By Joseph Hurley
A NIGHT IN NOVEMBER, by Marie Jones. Directed by Pam Brighton. Starring Dan Gordon. At Douglas Fairbanks Theatre, 432 West 42nd St., NYC. Opened Oct. 7 for a 12-week run.
Kenneth Norman McCallister isn’t a saint. In his dead-end job as a welfare clerk in Belfast, the Protestant civil servant dreamed up by playwright Marie Jones and played so compellingly by Dan Gordon in the one-actor play, "A Night in November," isn’t above humiliating Catholics on the dole, hard-pressed men, husbands and fathers who stand before him seeking interviews intended to provide their families with food money in the rough times, which were all most of them had ever known.
"A Night in November" is no stranger to New York, having played a brief engagement at the Irish Arts Center last season. Now it’s back for what’s described as a "limited" 12-week run at the Douglas Fairbanks Theatre on West 42nd Street, a venue that suits both the play and the performer almost perfectly.
McCallister, who undergoes an enormous personal change during a relatively few days during the course of Jones’s revelatory two-act work, is at all times a fully dimensioned and totally credible human being, due to the subtlety of Jones’s writing, and to the passion and commitment the seemingly tireless Gordon invests in his remarkable performance of the part, a role that, according to the program notes, he has played "over 350 times," mainly in Ireland, Scotland and England.
Gordon’s character tells his story directly to his audience, acting out the roles of the people in his life, from his detested, chain-smoking father-in-law and the pretentious, convention-bound wife he dislikes nearly as intensely as he hates her father.
Never miss an issue of The Irish Echo
Subscribe to one of our great value packages.
Jones’s story is, in outline, simplicity itself. McCallister, a self-loathing wage slave trapped in a loveless, exhausted marriage, takes his prejudiced, cough-racked father-in-law to a soccer match between Northern Ireland and the Irish Republic, an encounter that actually took place in Belfast’s Windsor Park Stadium in November 1993, a World Cup qualifying match that could send the team from the Republic to the finals, which were scheduled to be held in the U.S. in 1994.
The Belfast team couldn’t have qualified under any circumstances, but either a win or a tie could send the Dublin team to the finals, and, in the end, the players from the Republic did make the trip.
"A Night in November" works on at least a couple of valid levels. On one, McCallister, a basically decent, if thoroughly unspectacular man, has his eyes forcibly opened to the inherent evils and dangers of racial and religious hatred. On another, more intimate and perhaps more interesting level, Jones’s play is a clever variant of the "worm turns" genre, always a favorite theatrical sub-category, with, in this case, an unhappy, dominated husband escaping, even temporarily, from the wire mesh cage of a marriage woven by his wife.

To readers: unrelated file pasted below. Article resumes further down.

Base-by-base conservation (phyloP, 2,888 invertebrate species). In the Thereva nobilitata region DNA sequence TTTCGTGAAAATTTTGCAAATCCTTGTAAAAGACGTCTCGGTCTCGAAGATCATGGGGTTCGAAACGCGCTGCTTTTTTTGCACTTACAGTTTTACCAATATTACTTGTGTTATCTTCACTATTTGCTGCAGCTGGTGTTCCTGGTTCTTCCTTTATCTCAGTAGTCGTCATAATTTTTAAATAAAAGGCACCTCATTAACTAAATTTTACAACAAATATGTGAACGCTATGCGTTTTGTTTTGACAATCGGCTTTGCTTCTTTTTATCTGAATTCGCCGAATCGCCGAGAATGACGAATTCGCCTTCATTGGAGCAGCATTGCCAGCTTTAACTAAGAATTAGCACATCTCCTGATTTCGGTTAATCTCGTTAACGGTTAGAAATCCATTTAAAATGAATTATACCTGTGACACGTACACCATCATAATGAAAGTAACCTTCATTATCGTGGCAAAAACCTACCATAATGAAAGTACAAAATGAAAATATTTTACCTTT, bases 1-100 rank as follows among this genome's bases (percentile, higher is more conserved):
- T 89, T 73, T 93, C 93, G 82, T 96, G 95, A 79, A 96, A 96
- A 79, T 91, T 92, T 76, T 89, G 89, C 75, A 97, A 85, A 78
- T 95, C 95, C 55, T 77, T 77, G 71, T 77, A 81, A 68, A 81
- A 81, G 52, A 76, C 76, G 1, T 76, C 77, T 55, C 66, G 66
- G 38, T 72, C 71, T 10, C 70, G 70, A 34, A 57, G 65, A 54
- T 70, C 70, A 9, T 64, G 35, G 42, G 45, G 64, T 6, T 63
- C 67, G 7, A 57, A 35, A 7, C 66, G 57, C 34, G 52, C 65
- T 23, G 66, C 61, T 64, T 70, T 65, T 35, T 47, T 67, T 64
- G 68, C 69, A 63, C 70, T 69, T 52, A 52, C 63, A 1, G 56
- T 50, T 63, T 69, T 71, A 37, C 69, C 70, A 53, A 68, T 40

Despite the fact that actor Gordon seems, both physically and emotionally, much too strong to pass easily for a completely cowed husband, he makes the play work by sheer dint of will.
The first half of Jones’s "A Night in November" is subtler and more interesting than the act that ends the play. In the initial segment, the author and her star, well-guided by their director, Pam Brighton, construct an impressively complex life for McCallister. Actor Gordon is asked to portray, in addition to the members of his immediate family, an impressive number of neighbors, friends, and co-workers.
Through a casual encounter with a colleague, specifically Gerry, his Catholic superior in the dole office, the passively prejudiced McCallister comes to learn that humanity resides as comfortably on the Roman side of the religious barricade as it does on the Protestant one with which he is familiar, and which, in fact, he has allowed himself to become entombed.
It is, perhaps, just a little bit facile on the part of playwright Jones to have her protagonist’s life changed quite so completely as it is by a chance visit to a Catholic home, where he sees books that look as though they might actually have been read, as opposed to the untouchably buckram-bound sets favored by his wife, ordered to match the tones of the living room carpeting.
An hour in an "enemy" home, the first McCallister has ever spent in such a place, opens the door through which the dole clerk will make his flight to freedom, quite literally a flight, since he uses household money, plus the sum he’d set aside to pay the first installment of the dues demanded by the snobby golf club to which he’s just gained membership, for a trip to New York in the hopes of watching the Irish team play in the World Cup matches.
The second half of "A Night in November" finds McCallister en route to New York, struggling to find a way to see the match in New Jersey, and, eventually, settling for watching it in a Second Avenue bar. The skill actor Dan Gordon has displayed earlier on had everything to do with his lightning-fast transitions, moving from character to character without, or so it seemed, taking a breath.
Gordon, an actor with a certain inherent bluntness, loses a measure of subtlety as the show progresses, while the text indulges in an overdose of raucous team spirit and outright boosterism. It is, after all, about a soccer match, so a certain amount of "Ole’! Ole’! Ole’! enthusiasm is suitable and unavoidable, even if it is achieved at the cost of what was inherently best in Marie Jones’s script.
For all its affectionate, and sometimes annoying, bluster,
"A Night in November" has a lot to say about freedom and tolerance. In a sense, it functions as a casual tour through certain aspects of human potential, with Dan Gordon serving as an ideal guide along the way.